Jürgen Klopp focusing on keeping the mood right at Liverpool
Manager concedes his side lack the quality to stay consistent in Premier League
Liverpool Manager Jürgen Klopp embraces Adam Lallana during the English Premier League victory over Arsenal at Anfield on Saturday. Photograph: EPA.
Liverpool lost 2-0 at Burnley on August 20th, in one of their poorest displays this season. On Saturday they beat Arsenal 3-1 – Georginio Wijnaldum’s added-time strike supplemented first-half goals from Roberto Firmino and Sadio Mané with Danny Welbeck replying – but this came after a 3-1 defeat at Leicester City in the previous match.
Although defeating Arsenal lifted Liverpool back into a Champions League berth, two points clear of Arsène Wenger’s fifth-placed side, Klopp is concerned about inconsistency.
Whereas Liverpool have taken 19 points from a possible 27 against other top-six teams they have struggled against those in lower positions, as the defeats by Burnley and Leicester indicate. Liverpool also lost at Bournemouth, drew at Sunderland and were beaten by Swansea City at Anfield.
Asked about this, Klopp pointed to a lack of quality. “I don’t want to make it too philosophical – it is obviously the case we are inconsistent. I know we don’t have to doubt the attitude, and the kind of attitude we usually are looking for was here against Arsenal; they were really motivated and you cannot play like this if you have any issues. But we struggled in other games. So, okay, you say it is about quality and sometimes probably, yeah, we don’t have the quality. But with quality you have potential, and you make quality with work and all that stuff.
“If we judge the players after the best game of the season, then we sign a contract for another six seasons; if we do it after Leicester then you change the whole squad. But the truth is always in between. That is what we are working on. There will be moments when we play like this [against Arsenal] and win again and it will be against a team not in the top six. But we have to work on it, first of all we have to feel like it is possible.”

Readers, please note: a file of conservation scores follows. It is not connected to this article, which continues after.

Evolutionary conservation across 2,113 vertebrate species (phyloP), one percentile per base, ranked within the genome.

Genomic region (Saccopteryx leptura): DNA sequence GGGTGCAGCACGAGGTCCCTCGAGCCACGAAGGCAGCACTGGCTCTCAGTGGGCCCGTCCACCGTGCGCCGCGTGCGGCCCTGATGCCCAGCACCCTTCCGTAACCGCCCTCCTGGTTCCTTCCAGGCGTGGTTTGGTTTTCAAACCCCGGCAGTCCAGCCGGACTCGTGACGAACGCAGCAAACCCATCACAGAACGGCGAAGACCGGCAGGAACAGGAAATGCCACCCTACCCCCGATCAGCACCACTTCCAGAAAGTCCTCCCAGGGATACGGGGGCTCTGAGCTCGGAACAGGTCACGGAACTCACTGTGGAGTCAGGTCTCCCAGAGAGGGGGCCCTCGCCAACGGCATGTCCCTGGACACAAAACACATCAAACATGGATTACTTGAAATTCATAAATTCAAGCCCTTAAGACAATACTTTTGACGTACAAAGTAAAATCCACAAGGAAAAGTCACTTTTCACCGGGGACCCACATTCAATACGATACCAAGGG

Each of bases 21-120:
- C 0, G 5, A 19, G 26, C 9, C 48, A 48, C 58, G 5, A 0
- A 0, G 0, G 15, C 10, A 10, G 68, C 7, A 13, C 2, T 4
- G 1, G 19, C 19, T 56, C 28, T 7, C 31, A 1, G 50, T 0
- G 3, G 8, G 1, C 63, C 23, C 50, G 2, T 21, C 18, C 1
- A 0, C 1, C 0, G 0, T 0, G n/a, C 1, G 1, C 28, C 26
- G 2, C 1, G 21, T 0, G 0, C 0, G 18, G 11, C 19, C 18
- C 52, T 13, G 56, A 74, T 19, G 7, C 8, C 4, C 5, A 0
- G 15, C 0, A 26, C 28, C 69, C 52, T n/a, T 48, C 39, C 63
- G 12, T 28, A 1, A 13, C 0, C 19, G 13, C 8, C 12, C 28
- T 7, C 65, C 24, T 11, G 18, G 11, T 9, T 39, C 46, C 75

The manner of the loss to Sean Dyche’s side in August is a concern as Liverpool were overrun in midfield. Klopp is intent on building his players’ confidence to avoid a second, disappointing reverse.
He said: “The whole week [coming] is different. When the week starts after Leicester everybody was angry, then we produce this performance against Arsenal. But then the question is immediately about Burnley and it starts already: ‘Oh, how can we do this?’ The legs feel already very heavy for the next game. My job is to produce the right mood, and I feel especially responsible after not so good performances, [so] we work on it.”
Klopp is candid that disappointing results affect his players’ spirits more than positive ones. He cited the 1-0 victory over Manchester City on New Year’s Eve and the draw at Sunderland three days later.
“We played Man City – they are really strong – we won 1-0. If this victory had given us as much confidence as the draw at Sunderland had given us a knock, then everything would be fine. But it was not like this. Man City was: ‘We can do it sometimes’; Sunderland was: ‘Yeah, that is the usual face.’ So we have to keep on going in these parts and then, finally, probably everything will be good. I don’t like inconsistency, I made it pretty clear, but at the end, until now, it was part of the deal, obviously.
“The important thing in a development is that you take the information you get, work with it. Most of the info, you don’t like . . . We are all a bit like this: we let the bad things influence us more than the good, otherwise we would celebrate our birthday maybe longer than one day.”
Despite his concerns, Klopp is sure of unity. “Especially in this moment, the club is completely together. Everybody expects we already should be somewhere else [higher]. I understand this, it is our aim. We are fine, the owners are fine, they are with us, the players – we have a wonderful relationship. But that doesn’t mean we say every day what they want to hear. It means we work on the things we are not as good as [we should be].”